Among other things, following the ongoing financial crisis it is very likely that families will be called upon to make a greater fiscal effort in the future to finance the NHS, both in the form of an increase in the Irpef surtax (forecast of up to 3% by the Legislative Decree . Legislative Decree 68/11 on fiscal federalism), and greater sharing of health spending (+2 billion euros, according to Law 111/11).

It should then be considered that, dGiven the consistency of tax evasion and avoidance that still remains in our tax system, the costs of healthcare are essentially borne by the world of work, which – as has just been noted – is what essentially provides the users of public healthcare

In short, it’s like the “dog chasing its tail”, which is an elegant way of saying that it is a vicious circle, a situation with no way out.

In this regard, it must be considered that qAlmost twenty million do not file a tax return. 48% do not pay even a single euro. Almost 90% of Irpef is paid by employees and pensioners. From 2024 the no tax area will rise to 13 thousand euros. It will be help for the real poor but a tax haven for the fake poor. Those who earn 50 thousand euros gross (just over two thousand euros net) are taxed, with a tax of 43% plus various municipal and regional surcharges, while the rich take the headquarters of their companies and their tax residence abroad. Only 35 thousand people declare more than 300,000 euros per year.

Therefore – according to the above – the National Health Service is currently supported by the financing of employees and pensioners, who, among other things, often receive an average gross annual salary of less than 11,000 euros (according to a study conducted by Economic Office of the Development Policies Area of ​​the National CGIL, more than 5.7 million workers find themselves in this situation).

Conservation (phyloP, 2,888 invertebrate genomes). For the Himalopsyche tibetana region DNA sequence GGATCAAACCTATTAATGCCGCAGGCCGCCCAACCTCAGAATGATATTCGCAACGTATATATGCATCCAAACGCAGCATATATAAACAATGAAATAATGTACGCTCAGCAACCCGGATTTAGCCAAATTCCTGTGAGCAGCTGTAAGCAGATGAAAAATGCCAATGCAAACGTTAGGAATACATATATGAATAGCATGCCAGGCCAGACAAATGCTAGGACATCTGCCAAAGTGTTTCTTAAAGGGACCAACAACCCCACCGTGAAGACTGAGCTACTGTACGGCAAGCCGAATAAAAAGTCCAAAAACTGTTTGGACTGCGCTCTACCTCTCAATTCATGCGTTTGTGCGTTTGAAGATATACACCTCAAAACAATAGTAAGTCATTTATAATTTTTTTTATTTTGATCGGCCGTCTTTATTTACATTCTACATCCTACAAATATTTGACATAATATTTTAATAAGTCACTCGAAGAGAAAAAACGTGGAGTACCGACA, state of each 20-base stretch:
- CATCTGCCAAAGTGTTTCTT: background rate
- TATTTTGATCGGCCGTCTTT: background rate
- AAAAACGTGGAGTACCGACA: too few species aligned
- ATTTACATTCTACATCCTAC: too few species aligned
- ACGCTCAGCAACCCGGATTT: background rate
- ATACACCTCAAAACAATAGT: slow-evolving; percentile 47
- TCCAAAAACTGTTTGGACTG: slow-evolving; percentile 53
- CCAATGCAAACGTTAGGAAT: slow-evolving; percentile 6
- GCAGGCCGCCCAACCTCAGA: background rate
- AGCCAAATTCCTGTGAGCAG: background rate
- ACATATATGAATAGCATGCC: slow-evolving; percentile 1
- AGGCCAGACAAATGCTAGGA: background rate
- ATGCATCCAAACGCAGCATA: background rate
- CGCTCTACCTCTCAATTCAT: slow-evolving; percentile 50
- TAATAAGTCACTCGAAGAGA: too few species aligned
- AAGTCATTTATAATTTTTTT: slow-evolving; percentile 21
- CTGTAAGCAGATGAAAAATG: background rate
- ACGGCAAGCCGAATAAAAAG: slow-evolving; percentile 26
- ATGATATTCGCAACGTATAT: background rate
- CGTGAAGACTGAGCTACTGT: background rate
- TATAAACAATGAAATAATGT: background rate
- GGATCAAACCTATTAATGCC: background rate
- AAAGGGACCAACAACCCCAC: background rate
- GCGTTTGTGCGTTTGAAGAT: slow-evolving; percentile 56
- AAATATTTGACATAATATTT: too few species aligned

With this salary they have to pay above all taxes, electricity and gas, rent costs, condominium expenses, costs for maintaining a car, petrol costs (the price of petrol in Italy as throughout the world has undergone very strong increases in 2022 due to the war in Ukraine, even breaking the ceiling of 2 euros per litre), etc.

If we also add the costs of treatment to these expenses, we understand the real reason why someone frequently giving up treatment (the increase in health expenses affects all macro-areas of the country: in the Center and South there are increases of over 100 euros per family).